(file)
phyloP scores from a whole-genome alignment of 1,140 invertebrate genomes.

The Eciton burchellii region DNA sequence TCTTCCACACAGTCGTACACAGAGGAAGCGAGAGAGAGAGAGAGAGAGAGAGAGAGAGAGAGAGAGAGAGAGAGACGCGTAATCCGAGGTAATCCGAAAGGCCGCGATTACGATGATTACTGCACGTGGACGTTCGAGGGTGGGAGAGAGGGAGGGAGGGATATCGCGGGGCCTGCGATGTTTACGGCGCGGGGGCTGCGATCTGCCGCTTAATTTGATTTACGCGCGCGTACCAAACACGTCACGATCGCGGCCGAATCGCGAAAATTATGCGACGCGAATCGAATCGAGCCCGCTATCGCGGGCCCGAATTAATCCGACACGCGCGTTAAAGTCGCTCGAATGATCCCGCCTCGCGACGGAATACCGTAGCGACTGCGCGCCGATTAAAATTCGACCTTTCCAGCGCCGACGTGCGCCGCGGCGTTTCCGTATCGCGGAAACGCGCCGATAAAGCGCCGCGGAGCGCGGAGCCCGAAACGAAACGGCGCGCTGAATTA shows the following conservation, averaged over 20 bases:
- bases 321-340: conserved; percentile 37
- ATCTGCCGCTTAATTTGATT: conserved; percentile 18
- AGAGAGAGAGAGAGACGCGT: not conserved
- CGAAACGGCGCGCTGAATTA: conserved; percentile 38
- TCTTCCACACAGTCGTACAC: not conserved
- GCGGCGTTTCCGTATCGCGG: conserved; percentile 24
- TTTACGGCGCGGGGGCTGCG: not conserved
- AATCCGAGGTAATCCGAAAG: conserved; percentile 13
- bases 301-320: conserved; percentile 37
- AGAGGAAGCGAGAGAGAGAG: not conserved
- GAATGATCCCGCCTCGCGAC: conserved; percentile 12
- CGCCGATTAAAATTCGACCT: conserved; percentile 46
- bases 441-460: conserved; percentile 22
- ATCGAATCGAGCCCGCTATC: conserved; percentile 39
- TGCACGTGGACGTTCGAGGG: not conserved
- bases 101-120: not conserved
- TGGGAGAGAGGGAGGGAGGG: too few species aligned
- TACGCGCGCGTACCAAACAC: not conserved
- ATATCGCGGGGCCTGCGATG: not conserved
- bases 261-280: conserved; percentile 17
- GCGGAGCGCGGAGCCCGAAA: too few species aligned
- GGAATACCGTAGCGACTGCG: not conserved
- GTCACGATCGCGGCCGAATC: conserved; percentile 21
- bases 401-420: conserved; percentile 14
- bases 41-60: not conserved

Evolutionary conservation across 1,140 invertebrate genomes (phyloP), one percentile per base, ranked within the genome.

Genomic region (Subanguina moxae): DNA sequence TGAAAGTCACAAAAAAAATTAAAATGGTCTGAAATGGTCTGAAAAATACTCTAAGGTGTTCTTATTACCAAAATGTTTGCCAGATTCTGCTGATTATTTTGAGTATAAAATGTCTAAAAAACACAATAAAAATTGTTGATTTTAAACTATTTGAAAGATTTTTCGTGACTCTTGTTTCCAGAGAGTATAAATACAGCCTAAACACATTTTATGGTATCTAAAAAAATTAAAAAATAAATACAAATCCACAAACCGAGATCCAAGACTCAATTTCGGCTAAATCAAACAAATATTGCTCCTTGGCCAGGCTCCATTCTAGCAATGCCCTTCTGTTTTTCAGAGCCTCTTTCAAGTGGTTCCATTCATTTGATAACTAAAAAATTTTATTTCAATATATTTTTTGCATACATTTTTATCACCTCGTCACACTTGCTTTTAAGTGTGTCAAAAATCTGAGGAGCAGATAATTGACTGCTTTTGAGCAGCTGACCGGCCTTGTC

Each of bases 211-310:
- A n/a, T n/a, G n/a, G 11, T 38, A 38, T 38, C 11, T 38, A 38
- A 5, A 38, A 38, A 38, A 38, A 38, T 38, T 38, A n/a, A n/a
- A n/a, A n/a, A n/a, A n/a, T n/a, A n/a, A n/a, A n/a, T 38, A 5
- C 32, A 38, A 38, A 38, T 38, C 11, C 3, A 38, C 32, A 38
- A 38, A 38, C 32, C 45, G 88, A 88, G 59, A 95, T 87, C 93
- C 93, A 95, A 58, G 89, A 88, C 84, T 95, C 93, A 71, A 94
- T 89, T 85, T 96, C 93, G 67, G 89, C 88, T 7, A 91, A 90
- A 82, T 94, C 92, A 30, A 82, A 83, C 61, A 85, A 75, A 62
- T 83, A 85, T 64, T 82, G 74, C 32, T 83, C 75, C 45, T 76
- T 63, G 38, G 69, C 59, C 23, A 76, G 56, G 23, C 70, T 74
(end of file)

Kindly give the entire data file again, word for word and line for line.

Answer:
phyloP scores from a whole-genome alignment of 1,140 invertebrate genomes.

The Eciton burchellii region DNA sequence TCTTCCACACAGTCGTACACAGAGGAAGCGAGAGAGAGAGAGAGAGAGAGAGAGAGAGAGAGAGAGAGAGAGAGACGCGTAATCCGAGGTAATCCGAAAGGCCGCGATTACGATGATTACTGCACGTGGACGTTCGAGGGTGGGAGAGAGGGAGGGAGGGATATCGCGGGGCCTGCGATGTTTACGGCGCGGGGGCTGCGATCTGCCGCTTAATTTGATTTACGCGCGCGTACCAAACACGTCACGATCGCGGCCGAATCGCGAAAATTATGCGACGCGAATCGAATCGAGCCCGCTATCGCGGGCCCGAATTAATCCGACACGCGCGTTAAAGTCGCTCGAATGATCCCGCCTCGCGACGGAATACCGTAGCGACTGCGCGCCGATTAAAATTCGACCTTTCCAGCGCCGACGTGCGCCGCGGCGTTTCCGTATCGCGGAAACGCGCCGATAAAGCGCCGCGGAGCGCGGAGCCCGAAACGAAACGGCGCGCTGAATTA shows the following conservation, averaged over 20 bases:
- bases 321-340: conserved; percentile 37
- ATCTGCCGCTTAATTTGATT: conserved; percentile 18
- AGAGAGAGAGAGAGACGCGT: not conserved
- CGAAACGGCGCGCTGAATTA: conserved; percentile 38
- TCTTCCACACAGTCGTACAC: not conserved
- GCGGCGTTTCCGTATCGCGG: conserved; percentile 24
- TTTACGGCGCGGGGGCTGCG: not conserved
- AATCCGAGGTAATCCGAAAG: conserved; percentile 13
- bases 301-320: conserved; percentile 37
- AGAGGAAGCGAGAGAGAGAG: not conserved
- GAATGATCCCGCCTCGCGAC: conserved; percentile 12
- CGCCGATTAAAATTCGACCT: conserved; percentile 46
- bases 441-460: conserved; percentile 22
- ATCGAATCGAGCCCGCTATC: conserved; percentile 39
- TGCACGTGGACGTTCGAGGG: not conserved
- bases 101-120: not conserved
- TGGGAGAGAGGGAGGGAGGG: too few species aligned
- TACGCGCGCGTACCAAACAC: not conserved
- ATATCGCGGGGCCTGCGATG: not conserved
- bases 261-280: conserved; percentile 17
- GCGGAGCGCGGAGCCCGAAA: too few species aligned
- GGAATACCGTAGCGACTGCG: not conserved
- GTCACGATCGCGGCCGAATC: conserved; percentile 21
- bases 401-420: conserved; percentile 14
- bases 41-60: not conserved

Evolutionary conservation across 1,140 invertebrate genomes (phyloP), one percentile per base, ranked within the genome.

Genomic region (Subanguina moxae): DNA sequence TGAAAGTCACAAAAAAAATTAAAATGGTCTGAAATGGTCTGAAAAATACTCTAAGGTGTTCTTATTACCAAAATGTTTGCCAGATTCTGCTGATTATTTTGAGTATAAAATGTCTAAAAAACACAATAAAAATTGTTGATTTTAAACTATTTGAAAGATTTTTCGTGACTCTTGTTTCCAGAGAGTATAAATACAGCCTAAACACATTTTATGGTATCTAAAAAAATTAAAAAATAAATACAAATCCACAAACCGAGATCCAAGACTCAATTTCGGCTAAATCAAACAAATATTGCTCCTTGGCCAGGCTCCATTCTAGCAATGCCCTTCTGTTTTTCAGAGCCTCTTTCAAGTGGTTCCATTCATTTGATAACTAAAAAATTTTATTTCAATATATTTTTTGCATACATTTTTATCACCTCGTCACACTTGCTTTTAAGTGTGTCAAAAATCTGAGGAGCAGATAATTGACTGCTTTTGAGCAGCTGACCGGCCTTGTC

Each of bases 211-310:
- A n/a, T n/a, G n/a, G 11, T 38, A 38, T 38, C 11, T 38, A 38
- A 5, A 38, A 38, A 38, A 38, A 38, T 38, T 38, A n/a, A n/a
- A n/a, A n/a, A n/a, A n/a, T n/a, A n/a, A n/a, A n/a, T 38, A 5
- C 32, A 38, A 38, A 38, T 38, C 11, C 3, A 38, C 32, A 38
- A 38, A 38, C 32, C 45, G 88, A 88, G 59, A 95, T 87, C 93
- C 93, A 95, A 58, G 89, A 88, C 84, T 95, C 93, A 71, A 94
- T 89, T 85, T 96, C 93, G 67, G 89, C 88, T 7, A 91, A 90
- A 82, T 94, C 92, A 30, A 82, A 83, C 61, A 85, A 75, A 62
- T 83, A 85, T 64, T 82, G 74, C 32, T 83, C 75, C 45, T 76
- T 63, G 38, G 69, C 59, C 23, A 76, G 56, G 23, C 70, T 74